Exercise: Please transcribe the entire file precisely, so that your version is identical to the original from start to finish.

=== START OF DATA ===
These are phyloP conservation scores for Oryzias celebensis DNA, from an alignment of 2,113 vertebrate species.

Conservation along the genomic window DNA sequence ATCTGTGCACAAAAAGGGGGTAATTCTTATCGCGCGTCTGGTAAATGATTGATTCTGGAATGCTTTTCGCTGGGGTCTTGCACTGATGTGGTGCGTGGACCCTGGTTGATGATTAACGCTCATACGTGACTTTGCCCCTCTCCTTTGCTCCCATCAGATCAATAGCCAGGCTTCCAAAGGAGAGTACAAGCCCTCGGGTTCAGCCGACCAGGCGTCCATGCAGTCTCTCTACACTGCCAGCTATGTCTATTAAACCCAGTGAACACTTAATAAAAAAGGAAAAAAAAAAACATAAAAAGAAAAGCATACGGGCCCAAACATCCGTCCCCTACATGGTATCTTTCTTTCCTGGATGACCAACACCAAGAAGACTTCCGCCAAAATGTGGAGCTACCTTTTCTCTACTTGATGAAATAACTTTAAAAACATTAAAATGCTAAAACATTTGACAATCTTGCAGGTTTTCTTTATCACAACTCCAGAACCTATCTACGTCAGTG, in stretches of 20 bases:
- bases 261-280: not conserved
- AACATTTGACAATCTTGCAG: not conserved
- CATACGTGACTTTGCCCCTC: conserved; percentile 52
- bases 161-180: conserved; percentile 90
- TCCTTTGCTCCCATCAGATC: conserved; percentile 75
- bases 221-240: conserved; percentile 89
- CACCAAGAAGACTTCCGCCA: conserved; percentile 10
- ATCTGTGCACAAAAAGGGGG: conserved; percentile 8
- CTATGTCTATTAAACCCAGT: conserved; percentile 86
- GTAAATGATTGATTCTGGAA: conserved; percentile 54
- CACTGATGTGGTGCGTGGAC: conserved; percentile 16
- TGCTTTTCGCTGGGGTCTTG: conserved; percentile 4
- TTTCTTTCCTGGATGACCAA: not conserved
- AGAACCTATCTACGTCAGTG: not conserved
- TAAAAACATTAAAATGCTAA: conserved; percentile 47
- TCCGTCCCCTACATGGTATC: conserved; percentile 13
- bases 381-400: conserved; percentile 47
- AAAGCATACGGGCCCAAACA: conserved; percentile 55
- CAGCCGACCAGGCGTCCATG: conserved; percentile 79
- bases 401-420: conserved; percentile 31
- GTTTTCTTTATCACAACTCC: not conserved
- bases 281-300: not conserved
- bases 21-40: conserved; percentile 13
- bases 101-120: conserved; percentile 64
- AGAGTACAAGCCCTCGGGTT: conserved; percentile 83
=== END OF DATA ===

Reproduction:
These are phyloP conservation scores for Oryzias celebensis DNA, from an alignment of 2,113 vertebrate species.

Conservation along the genomic window DNA sequence ATCTGTGCACAAAAAGGGGGTAATTCTTATCGCGCGTCTGGTAAATGATTGATTCTGGAATGCTTTTCGCTGGGGTCTTGCACTGATGTGGTGCGTGGACCCTGGTTGATGATTAACGCTCATACGTGACTTTGCCCCTCTCCTTTGCTCCCATCAGATCAATAGCCAGGCTTCCAAAGGAGAGTACAAGCCCTCGGGTTCAGCCGACCAGGCGTCCATGCAGTCTCTCTACACTGCCAGCTATGTCTATTAAACCCAGTGAACACTTAATAAAAAAGGAAAAAAAAAAACATAAAAAGAAAAGCATACGGGCCCAAACATCCGTCCCCTACATGGTATCTTTCTTTCCTGGATGACCAACACCAAGAAGACTTCCGCCAAAATGTGGAGCTACCTTTTCTCTACTTGATGAAATAACTTTAAAAACATTAAAATGCTAAAACATTTGACAATCTTGCAGGTTTTCTTTATCACAACTCCAGAACCTATCTACGTCAGTG, in stretches of 20 bases:
- bases 261-280: not conserved
- AACATTTGACAATCTTGCAG: not conserved
- CATACGTGACTTTGCCCCTC: conserved; percentile 52
- bases 161-180: conserved; percentile 90
- TCCTTTGCTCCCATCAGATC: conserved; percentile 75
- bases 221-240: conserved; percentile 89
- CACCAAGAAGACTTCCGCCA: conserved; percentile 10
- ATCTGTGCACAAAAAGGGGG: conserved; percentile 8
- CTATGTCTATTAAACCCAGT: conserved; percentile 86
- GTAAATGATTGATTCTGGAA: conserved; percentile 54
- CACTGATGTGGTGCGTGGAC: conserved; percentile 16
- TGCTTTTCGCTGGGGTCTTG: conserved; percentile 4
- TTTCTTTCCTGGATGACCAA: not conserved
- AGAACCTATCTACGTCAGTG: not conserved
- TAAAAACATTAAAATGCTAA: conserved; percentile 47
- TCCGTCCCCTACATGGTATC: conserved; percentile 13
- bases 381-400: conserved; percentile 47
- AAAGCATACGGGCCCAAACA: conserved; percentile 55
- CAGCCGACCAGGCGTCCATG: conserved; percentile 79
- bases 401-420: conserved; percentile 31
- GTTTTCTTTATCACAACTCC: not conserved
- bases 281-300: not conserved
- bases 21-40: conserved; percentile 13
- bases 101-120: conserved; percentile 64
- AGAGTACAAGCCCTCGGGTT: conserved; percentile 83